On Friday and Saturday I pushed the boundaries of my comfort.
I went to a blogger’s house for a pre-conference happy hour with Flip Flop Wines and I didn’t know anyone there.
The next day I went to a conference with 200 strangers.
I’m so glad that I did it. I’m so thankful that I was uncomfortable and nervous and apprehensive because I got so much out of it. I don’t think I would have had as good of a time at the conference if I hadn’t met so many lovely people the night before. Jen hosted us, and I met Erin, Amy, Stephanie, Mimi, Jamie & Lindsi, Jo, Kristin and Kristin number two and Lyndsay. Whew that was a lot of links.
But having those faces I recognized when I walked thru the door at Allina Commons for Minnesota Blogger’s Conference made all the difference.
But more so than meeting these lovely people, that I hope to see again in the future, I remembered why I started blogging in the first place. While all the sessions were great it was Kate Hopper‘s that really made it all worthwhile for me. I remembered Ms. McCue, my eight grade creative writing teacher, and the whole reason why I started writing. To write. Not to be caught up in all of the drama and posturing of blogging.
I’m not a mommy blogger. I write about more than my children. I don’t want to write about my children because there is nothing to say but an endless list of cute phrases, adorable photos, etc. I am lucky enough that my children aren’t ill, they aren’t anything but perfect and who wants to read about perfect? Not me.
I want to write, to write. To tell stories. To weave descriptions and paint images and stir emotions. I have stories to tell, and I want to tell them. Sometimes they will be a recap of my day, of an event, of workplace drama because that’s my present. But I hope to write more and more about my past. More and more about what defines me. My past is not lost and forgotten. It’s ever present even subtly under the surface.
In Kate’s session we were given two writing exercises that I really wish I had been more forceful and risen my hand to read out loud. My timidness got the best of me yet again. I’m going to share them now. Unedited. Raw. Just as I had quickly scribbled them on a spare sheet of paper and then retyped them hurriedly on my iphone.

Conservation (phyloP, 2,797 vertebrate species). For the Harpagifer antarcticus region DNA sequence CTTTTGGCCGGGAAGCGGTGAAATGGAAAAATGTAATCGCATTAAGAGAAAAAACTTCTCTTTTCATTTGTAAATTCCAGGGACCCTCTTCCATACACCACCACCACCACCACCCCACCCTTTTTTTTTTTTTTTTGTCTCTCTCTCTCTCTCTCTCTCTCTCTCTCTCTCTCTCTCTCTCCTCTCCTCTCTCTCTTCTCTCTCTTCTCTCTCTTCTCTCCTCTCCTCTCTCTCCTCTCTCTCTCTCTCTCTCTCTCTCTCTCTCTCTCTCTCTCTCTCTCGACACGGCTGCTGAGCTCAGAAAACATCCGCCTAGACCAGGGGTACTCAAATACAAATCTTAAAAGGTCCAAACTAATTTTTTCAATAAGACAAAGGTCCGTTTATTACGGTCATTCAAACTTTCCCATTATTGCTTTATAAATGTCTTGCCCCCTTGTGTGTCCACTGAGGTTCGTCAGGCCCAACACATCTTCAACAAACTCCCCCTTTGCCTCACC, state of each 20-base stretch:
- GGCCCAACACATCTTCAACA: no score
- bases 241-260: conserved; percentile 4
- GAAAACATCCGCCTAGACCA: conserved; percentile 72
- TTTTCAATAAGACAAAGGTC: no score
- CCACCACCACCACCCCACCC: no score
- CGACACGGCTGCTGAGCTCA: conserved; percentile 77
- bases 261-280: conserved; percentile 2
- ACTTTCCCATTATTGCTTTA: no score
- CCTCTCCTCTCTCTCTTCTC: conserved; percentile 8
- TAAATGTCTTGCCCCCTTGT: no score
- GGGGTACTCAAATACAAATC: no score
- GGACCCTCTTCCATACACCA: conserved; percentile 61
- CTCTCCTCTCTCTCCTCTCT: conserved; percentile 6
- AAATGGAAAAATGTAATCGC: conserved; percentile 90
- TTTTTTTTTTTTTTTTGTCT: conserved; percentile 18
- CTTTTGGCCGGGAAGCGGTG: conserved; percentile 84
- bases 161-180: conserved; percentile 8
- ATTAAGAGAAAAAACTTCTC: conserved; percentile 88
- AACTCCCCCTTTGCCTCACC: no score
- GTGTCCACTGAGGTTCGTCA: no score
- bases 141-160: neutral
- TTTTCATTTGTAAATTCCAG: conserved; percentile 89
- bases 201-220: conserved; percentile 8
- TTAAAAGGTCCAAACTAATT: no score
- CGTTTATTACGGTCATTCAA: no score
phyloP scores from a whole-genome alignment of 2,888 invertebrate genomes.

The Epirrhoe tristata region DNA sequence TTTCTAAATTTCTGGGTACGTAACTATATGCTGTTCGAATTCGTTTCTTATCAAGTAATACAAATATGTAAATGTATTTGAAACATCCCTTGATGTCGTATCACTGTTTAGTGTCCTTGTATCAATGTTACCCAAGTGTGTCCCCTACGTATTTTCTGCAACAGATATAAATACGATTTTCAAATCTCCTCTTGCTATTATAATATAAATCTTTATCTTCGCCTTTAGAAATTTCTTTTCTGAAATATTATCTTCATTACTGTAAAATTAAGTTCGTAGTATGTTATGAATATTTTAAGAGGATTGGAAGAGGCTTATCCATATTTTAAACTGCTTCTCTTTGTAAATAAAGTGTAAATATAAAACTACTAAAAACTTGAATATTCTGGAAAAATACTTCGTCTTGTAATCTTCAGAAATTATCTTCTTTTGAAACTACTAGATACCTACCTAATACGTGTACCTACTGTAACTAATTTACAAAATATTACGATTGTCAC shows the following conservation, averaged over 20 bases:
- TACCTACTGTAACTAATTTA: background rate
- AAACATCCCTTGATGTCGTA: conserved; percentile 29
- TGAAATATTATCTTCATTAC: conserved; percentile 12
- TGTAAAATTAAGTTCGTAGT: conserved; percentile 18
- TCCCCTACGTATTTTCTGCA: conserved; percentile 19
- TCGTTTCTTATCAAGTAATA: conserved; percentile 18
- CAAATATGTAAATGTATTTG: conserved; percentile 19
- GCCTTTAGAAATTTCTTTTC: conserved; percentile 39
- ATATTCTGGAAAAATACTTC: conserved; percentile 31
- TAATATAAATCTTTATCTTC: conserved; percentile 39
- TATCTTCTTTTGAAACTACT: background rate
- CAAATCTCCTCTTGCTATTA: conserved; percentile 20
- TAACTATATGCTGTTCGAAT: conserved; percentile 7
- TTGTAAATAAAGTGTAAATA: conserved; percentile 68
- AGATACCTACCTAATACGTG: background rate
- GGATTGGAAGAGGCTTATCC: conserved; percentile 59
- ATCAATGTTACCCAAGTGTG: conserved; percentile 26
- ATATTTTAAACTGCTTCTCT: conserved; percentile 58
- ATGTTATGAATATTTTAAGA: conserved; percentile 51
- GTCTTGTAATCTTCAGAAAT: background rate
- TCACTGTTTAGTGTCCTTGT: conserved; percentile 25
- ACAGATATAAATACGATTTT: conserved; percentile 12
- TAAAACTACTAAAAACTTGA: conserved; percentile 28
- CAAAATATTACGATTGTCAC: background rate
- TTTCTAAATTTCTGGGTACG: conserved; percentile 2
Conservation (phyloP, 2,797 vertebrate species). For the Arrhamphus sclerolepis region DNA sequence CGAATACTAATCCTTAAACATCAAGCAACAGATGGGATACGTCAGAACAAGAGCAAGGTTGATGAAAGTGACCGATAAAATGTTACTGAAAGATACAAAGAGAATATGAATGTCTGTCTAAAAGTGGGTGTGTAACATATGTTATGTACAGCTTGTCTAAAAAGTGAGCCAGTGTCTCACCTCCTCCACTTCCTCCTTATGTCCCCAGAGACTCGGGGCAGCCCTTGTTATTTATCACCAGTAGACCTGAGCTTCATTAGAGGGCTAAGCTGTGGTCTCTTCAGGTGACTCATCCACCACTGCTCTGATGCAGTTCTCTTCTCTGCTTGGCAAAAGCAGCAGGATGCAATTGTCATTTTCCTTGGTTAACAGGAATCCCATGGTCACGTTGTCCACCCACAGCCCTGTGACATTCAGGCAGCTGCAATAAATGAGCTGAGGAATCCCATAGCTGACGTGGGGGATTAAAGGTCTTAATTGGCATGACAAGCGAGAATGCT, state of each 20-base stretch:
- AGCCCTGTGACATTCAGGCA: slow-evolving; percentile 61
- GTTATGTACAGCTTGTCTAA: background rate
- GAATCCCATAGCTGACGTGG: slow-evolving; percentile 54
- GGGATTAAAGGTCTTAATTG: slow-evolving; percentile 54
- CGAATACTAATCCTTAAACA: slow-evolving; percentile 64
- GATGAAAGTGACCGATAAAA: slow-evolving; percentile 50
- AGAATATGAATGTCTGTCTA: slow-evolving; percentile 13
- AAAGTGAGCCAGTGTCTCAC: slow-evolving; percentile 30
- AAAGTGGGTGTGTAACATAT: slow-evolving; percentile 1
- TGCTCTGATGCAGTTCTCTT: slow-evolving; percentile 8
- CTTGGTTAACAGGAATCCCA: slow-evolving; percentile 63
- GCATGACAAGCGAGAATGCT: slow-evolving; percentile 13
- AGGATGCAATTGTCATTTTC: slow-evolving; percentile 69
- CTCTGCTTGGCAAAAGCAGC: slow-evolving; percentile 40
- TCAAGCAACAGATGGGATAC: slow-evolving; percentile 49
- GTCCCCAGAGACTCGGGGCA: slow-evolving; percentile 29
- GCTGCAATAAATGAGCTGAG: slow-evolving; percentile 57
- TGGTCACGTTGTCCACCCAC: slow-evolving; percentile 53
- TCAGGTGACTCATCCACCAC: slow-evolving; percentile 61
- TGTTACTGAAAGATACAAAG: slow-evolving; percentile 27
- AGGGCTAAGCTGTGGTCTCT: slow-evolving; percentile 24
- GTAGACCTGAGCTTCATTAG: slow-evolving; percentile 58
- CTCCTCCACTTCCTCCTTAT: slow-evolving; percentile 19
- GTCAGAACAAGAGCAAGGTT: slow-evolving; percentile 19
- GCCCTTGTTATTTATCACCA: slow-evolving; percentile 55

Our first task was we were given 15 minutes to describe viscerally a childhood memory. I chose this one:
There are smells that transport me to my grandparent’s bathroom. That take me to a completely different world. Ammonia. Bleach. Those hard to inhale raw smells of sterilization. Of scrubbed dirt. The cleanliness of a Polish bathroom. And suddenly I’m naked in a bathtub starring at yellow tiles and photos torn from magazines. Edges finely cut and delicately taped to the wall. The ripple of steam that wrinkles the glossy ad of a better place. I soak and soak, prune my fingers till my skin resembles my grandmother’s. I am so many miles from home, from my parents. It’s been weeks since I spoke English immersed in these summer days. The only grandchild of an only son. I tune out the sounds of yelling and tears. A world were one stays married despite love long lost. I am in this world. In scalding water, crinkled fingers and rippled photos. A place were bleach is serenity.
Our next task was to describe someone. I chose Bear:
His hair is a mess of yellow curls surrounding his head like a halo. I hate the term towhead to describe the soft golden swirls that crown his eyes. His bright blue eyes. Large and encircled by long ebony lashes. Eyes that girls would dream to have and one day will melt in. He has a little turned up nose that I would kiss everyday if I could. Tiny hands that fit mine perfectly but suddenly seem mammoth in comparison to his new baby sister. He is always running, a yellow blur in my house. Jumping and shouting and laughing. I find myself telling him he’s having too much fun and to quiet down. His infectious laughter. Even when sullen I’m drawn to him. To his elevated eyebrows, to his smirk. He has a way of pulling me in despite how tired or frustrated I am. Despite wanting to curl up in my bed and fall into a haze of Bravo. He pulls me out of my solitude to engage me in yet another story of Bakugans. Yet another picture he drew that resembles nothing I’ve seen before. To tell me a knock knock joke that always seems to end with bananas.
My biggest takeaway:
You can change the world with words. We’re not bloggers were online writers.